The crux of Mr. Norton’s valuation conclusion is set out in
Appendix “B” to these reasons.
(k) Procedural history of the wife’s change motion
 The change motion was heard initially on October 21 and 22,
2014. Following the October 21-22, 2014 hearing, the motion judge
issued an endorsement on November 26, 2014 indicating he was
satisfied that there had been a material change in circumstances
such that spousal support should be varied and that the claim for
child support should be dismissed. However, he indicated that he
was left with certain questions concerning the expert evidence.
 In particular, the motion judge felt unable, without further assistance, to determine what ordering of the factors in the
appendix to DSW’s second report would be best in this case.
He was also uncertain whether to accept the percentage difference between equalized and unequalized amounts as set out in
Mr. Norton’s report. The motion judge indicated that he had not
yet made a decision about whether the Guidelines should apply,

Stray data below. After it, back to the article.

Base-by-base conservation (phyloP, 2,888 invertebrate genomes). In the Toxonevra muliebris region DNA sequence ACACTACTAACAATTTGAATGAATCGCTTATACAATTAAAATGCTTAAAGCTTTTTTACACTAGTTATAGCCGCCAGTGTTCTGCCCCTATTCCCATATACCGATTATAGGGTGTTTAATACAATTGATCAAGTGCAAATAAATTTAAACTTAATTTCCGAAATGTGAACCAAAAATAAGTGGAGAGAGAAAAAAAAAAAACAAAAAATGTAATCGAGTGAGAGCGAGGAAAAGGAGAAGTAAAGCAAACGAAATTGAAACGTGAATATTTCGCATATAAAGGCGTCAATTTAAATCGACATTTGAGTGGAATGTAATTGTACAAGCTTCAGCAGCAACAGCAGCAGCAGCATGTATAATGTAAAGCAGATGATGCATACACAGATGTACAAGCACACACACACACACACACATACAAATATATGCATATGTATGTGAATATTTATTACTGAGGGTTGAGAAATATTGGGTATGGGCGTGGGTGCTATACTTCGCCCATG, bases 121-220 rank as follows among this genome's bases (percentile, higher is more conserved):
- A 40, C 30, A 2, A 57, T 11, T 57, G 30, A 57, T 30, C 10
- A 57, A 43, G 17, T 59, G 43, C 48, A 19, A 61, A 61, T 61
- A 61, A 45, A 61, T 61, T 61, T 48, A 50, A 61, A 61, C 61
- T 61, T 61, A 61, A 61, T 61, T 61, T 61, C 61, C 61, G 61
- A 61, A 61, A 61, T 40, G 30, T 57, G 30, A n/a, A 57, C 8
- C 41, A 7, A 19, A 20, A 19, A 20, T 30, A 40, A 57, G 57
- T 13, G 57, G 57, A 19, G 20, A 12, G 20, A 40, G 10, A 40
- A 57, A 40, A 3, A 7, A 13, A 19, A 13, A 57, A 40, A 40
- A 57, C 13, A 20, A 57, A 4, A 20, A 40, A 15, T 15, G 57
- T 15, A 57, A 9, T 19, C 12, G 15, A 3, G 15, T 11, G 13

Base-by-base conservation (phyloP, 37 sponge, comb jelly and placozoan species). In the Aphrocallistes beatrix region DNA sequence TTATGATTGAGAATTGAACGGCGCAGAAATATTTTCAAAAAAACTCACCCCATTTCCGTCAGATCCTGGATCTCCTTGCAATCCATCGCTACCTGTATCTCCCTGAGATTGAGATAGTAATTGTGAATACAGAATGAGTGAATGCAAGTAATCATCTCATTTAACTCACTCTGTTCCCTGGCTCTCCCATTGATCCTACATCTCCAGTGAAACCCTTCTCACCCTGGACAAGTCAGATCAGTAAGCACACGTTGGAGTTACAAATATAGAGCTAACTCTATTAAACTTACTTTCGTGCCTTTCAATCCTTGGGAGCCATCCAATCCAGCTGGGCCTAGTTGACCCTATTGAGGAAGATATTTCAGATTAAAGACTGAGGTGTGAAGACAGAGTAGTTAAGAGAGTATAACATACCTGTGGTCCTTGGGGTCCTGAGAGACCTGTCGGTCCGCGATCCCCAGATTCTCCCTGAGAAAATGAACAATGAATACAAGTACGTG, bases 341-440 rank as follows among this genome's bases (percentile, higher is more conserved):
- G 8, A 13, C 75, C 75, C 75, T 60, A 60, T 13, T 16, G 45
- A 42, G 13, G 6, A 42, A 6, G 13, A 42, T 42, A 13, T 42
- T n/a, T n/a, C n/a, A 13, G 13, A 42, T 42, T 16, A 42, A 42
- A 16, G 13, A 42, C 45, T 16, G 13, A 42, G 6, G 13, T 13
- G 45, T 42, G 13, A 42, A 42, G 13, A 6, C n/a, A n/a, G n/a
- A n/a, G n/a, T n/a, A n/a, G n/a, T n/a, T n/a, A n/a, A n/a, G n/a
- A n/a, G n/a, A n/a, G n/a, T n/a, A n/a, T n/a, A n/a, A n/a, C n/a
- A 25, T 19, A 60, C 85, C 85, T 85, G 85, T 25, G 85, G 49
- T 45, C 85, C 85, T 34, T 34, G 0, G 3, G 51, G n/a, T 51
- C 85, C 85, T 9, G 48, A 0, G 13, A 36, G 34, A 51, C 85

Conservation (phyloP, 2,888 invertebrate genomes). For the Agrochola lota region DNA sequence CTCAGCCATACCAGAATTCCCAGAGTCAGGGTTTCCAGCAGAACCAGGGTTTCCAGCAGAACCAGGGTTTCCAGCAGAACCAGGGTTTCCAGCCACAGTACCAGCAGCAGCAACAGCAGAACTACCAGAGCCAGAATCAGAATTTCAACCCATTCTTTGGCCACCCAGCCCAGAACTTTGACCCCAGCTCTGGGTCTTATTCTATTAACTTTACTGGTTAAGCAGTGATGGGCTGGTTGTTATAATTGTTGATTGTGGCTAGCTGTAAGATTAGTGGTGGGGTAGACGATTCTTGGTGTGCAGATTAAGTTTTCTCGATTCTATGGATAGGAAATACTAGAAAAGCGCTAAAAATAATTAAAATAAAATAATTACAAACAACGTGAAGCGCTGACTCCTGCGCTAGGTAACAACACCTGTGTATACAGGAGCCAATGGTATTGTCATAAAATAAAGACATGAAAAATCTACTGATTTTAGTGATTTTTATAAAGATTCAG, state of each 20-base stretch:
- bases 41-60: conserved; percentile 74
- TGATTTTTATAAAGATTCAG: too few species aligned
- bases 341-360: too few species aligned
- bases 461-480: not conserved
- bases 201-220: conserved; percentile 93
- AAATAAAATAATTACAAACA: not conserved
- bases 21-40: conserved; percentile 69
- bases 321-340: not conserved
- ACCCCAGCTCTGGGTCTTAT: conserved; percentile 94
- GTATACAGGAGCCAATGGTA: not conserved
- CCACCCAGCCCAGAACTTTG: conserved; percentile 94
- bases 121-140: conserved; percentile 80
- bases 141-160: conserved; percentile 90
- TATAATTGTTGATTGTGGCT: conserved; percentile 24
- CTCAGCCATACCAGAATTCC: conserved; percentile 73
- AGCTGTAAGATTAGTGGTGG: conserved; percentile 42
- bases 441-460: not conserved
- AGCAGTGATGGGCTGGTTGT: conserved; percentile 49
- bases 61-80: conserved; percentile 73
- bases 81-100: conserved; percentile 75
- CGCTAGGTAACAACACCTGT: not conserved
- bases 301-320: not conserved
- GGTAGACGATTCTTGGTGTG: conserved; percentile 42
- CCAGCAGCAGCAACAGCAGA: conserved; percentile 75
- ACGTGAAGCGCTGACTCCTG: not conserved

but noted that the parties had not made submissions concerning
mean-and-needs based support. Accordingly, he asked whether
he should receive further expert evidence, and requested submissions on what the spousal support should be if the Guidelines did not apply.
 The change motion hearing resumed on February 13, 2015.
On that date, among other things, the motion judge accepted the
wife’s counsel’s submissions that he should not receive further
evidence from the experts. The motion judge refused the wife’s
request to file a further affidavit indicating she had lost her job.
He went on to receive further submissions from counsel concerning a means-and-needs approach to support.
( l) The husband’s circumstances at the time of the
 The motion judge found that the husband had re-partnered
at the time of the change motion and that his new spouse’s
annual income as a part-time nurse was approximately $80,000.
He also found that, in 2012, the husband’s income from employment was $123,047, his net professional income was $43,728
and his line 150 income was $859,919,13 and that, in 2013,
13 The finding at para. 124 that the husband’s line 150 total income was
$859,919 was likely a typographical error. I have accepted the figure in
the husband’s T1 general 2012 Income Tax and Benefit Return in the
record which shows a total income of $855,918.84.